WASHINGTON — Chancellor Bernadette Gray-Little’s work in the field of clinical psychology has earned her a Presidential Founder’s Award from Section VI, Division 12 of the American Psychological Association. She receives the honor today at the 2011 American Psychological Association Convention in Washington, DC.
Gray-Little is being honored for her role in the founding of the APA Society of Clinical Psychology’s section on the Clinical Psychology of Ethnic Minorities. Referred to as Section VI, Division 12 within the APA, this year marks the 25th anniversary of its founding.
“Dr. Gray-Little has demonstrated an exemplary commitment to the development of this section, which has at its heart the goal of improving mental health services for minority populations,” said Beth Boyd, president of the section and professor of psychology at the University of South Dakota.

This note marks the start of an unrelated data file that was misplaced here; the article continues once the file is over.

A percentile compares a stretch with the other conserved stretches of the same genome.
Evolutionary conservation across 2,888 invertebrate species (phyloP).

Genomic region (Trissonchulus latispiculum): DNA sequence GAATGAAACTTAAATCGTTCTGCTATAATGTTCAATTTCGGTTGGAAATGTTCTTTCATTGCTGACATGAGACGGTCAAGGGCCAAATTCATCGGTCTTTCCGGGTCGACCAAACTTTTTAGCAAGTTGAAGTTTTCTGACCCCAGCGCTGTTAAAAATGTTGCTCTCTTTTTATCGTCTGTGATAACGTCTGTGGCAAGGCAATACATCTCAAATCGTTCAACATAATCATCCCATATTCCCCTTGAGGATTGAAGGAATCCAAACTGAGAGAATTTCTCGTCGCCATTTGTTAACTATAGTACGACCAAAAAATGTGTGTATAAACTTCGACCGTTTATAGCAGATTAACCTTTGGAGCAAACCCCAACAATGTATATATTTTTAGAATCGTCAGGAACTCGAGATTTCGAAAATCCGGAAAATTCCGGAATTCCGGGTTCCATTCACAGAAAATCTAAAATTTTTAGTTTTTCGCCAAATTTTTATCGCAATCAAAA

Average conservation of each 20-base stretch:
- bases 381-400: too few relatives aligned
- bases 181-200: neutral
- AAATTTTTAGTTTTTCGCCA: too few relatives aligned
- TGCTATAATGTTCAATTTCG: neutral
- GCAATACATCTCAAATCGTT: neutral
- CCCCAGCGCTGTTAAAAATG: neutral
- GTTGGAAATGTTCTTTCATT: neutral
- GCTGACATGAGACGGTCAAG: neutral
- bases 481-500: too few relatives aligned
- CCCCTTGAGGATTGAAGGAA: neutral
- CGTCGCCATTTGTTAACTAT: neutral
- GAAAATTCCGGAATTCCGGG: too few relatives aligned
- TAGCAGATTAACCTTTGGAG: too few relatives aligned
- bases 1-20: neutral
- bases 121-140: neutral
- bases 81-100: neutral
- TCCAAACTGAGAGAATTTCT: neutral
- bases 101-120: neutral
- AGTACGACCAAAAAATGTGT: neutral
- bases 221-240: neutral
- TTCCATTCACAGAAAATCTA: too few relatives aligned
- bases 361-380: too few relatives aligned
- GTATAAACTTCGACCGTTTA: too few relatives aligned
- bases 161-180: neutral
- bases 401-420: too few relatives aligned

Section VI was created in 1986 to focus on racial, ethnic and cultural issues in clinical psychology. Its founding goals include providing high-quality training of a larger number of minority psychologists and training psychologists to be sensitive to ethnic and cultural issues. Gray-Little co-chaired the committee that recommended the creation of the section.
“Understanding and treating psychological conditions requires a comprehension of the similarities and differences between ethnic and racial groups,” Gray-Little said. “Creating this section provided a forum for psychologists to study these questions, which has led to better mental health care. I’m proud of the work that’s been done in this field over the past 25 years and honored to receive this award.”
Gray-Little’s research has investigated the relevance of the client and clinician’s ethnic/racial membership to the diagnosis and treatment of psychological disorders. She has also studied the social determinants of self-esteem and factors associated with self-esteem in children and adolescents of varied ethnic groups. And she’s examined relationship satisfaction, decision-making and influence strategies, and conflict among couples.